What Is My Electronic Manufacturing Business Worth?

By Jock Purtle
Published: March 15, 2017 | Last updated: March 21, 2024
Key Takeaways

Learn the best valuation methods to asses your electronic manufacturing services business before you sell.


Electronics manufacturers, also known as Electronic Manufacturing Services, are the typical kind of business which is not easy to run. Electronic manufacturers owners and their staff are responsible for testing, manufacturing, distribution, repair services for electronics components and so on. The electronic manufacturing business is going well and it’s expected to improve in the next few years. But what’s your business really worth?


A broker will be able to help you find the value, but understanding how they get to the amount is essential and beneficial to you as the owner because, in the end, receiving the maximum value for your business is your main concern. In this article we will touch on points of how to figure out the valuation process.

What Goes Into a Valuation

You will find that there are many different approaches when it comes to finding an accurate valuation for your business, and when you find the best method of valuing it, this will give you the most accurate valuation.


Below are quick definitions of the types of valuations and what they are based off of. Do keep in mind that there are a variety of factors that play a part in the valuation of a business that determine what your business is worth, such as growth trends, finances, etc.

  • Asset Methodology –— This method is based off the value of the assets that the company owns (e.g. plant and equipment).
  • Future Earnings Methodology –— This method will give you a valuation based on the estimate of monies received from an investment in the future, discounting the time value of money.
  • Comparable Sales Methodology –— This method will value based off the sales of a similar business and how closely the other business compares to yours.

The Average Multiple

What Is My Electronic Manufacturer Worth?

The average multiple that electronic manufacturers sell for is 2.56. What does this mean? It means the average business in this industry sell for 2.56 times net profit. We have taken data of sales that consisted of businesses that range in the $50,000 to $10 million valuation range in the last 10 years and have broken it down for a closer look at understanding how the average multiple plays a part in the valuation process.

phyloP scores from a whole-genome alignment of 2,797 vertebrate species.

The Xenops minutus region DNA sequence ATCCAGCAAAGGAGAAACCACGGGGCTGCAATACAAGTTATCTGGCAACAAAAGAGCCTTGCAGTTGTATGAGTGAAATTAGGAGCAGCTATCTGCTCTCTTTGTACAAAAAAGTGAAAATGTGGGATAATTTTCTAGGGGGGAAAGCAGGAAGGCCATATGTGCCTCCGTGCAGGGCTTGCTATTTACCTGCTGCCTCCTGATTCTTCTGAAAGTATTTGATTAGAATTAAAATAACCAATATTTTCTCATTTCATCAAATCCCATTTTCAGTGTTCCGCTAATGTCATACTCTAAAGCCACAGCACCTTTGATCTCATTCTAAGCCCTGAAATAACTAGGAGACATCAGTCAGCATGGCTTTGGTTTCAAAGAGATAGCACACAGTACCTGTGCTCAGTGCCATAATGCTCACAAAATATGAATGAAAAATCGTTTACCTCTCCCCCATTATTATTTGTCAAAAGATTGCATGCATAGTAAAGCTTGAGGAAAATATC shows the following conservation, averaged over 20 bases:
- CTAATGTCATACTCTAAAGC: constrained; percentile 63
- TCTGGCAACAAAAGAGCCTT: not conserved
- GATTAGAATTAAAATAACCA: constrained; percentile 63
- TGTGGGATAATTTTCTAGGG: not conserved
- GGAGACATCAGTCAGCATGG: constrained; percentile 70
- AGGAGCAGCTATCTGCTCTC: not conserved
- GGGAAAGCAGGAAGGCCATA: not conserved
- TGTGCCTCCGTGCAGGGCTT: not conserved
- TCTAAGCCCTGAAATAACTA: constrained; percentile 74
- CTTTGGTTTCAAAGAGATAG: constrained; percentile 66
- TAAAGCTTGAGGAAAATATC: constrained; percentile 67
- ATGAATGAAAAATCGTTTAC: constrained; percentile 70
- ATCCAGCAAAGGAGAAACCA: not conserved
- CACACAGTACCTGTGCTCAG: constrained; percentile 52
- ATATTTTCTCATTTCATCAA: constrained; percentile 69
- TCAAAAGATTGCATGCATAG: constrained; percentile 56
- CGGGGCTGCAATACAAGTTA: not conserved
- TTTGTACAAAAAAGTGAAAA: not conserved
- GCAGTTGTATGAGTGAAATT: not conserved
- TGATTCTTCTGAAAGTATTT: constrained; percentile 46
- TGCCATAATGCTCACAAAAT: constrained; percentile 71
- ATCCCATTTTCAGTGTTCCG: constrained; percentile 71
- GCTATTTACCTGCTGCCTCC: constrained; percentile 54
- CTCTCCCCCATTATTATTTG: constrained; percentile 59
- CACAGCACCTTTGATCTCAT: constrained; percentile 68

Looking at the data collected, you can see that in 2015 the average multiple was 2.56, but to have a complete understanding, you also have to look at the other data points as well, such as the average sale at $1,626,423 and the median sale at $600,000, that will all be factors in your valuation. Take a look at the example to further explain the data set.

Valuation Example

Electronic manufacturers are typically large businesses because they deal with huge amounts of money and a multiple variety of services. As it can be difficult to administrate an electronic manufacturer, you can profit at lot from it if you decide to sell it.


Let’s say that a large-sized electronic manufacturer is successfully making around a million per month. Below, you can find the data that is an estimate of their sales and profit projections based on the data collected and analyzed.

  • Year 1 – Sales of $4,555,888 and profit of $999,654
  • Year 2 – Sales of $3,252,451 and profit of $1,200,525
  • Year 3 – Sales of $2,204,321 and profit of $1,140,884
  • Year 4 – Sales of $3,451,784 and profit of $950,363

Looking at the data we analyzed, we can assume the business’ value at each year:

  • Year 1 – Profit of $999,654 @ 1.5X multiple = $1,499,481
  • Year 2 – Profit of $1,200,525 @ 2.3X multiple = $2,761,207
  • Year 3 – Profit of $1,140,884 @ 3.1X multiple = $3,536,740
  • Year 4 – Profit of $950,363 @3.7 X multiple = $3,516,343

As stated earlier, you can see that the larger your business, the higher the amount of money you can ask when ready to sell.

How Does Your Business Compare?

Keep in mind that there are always fluctuations on a daily basis in the market, and different variables will give you different values of a business. So, comparing your business directly to a firm next door will not get you the answer you seek; but, generally, the bigger your business, the more money you can ask for.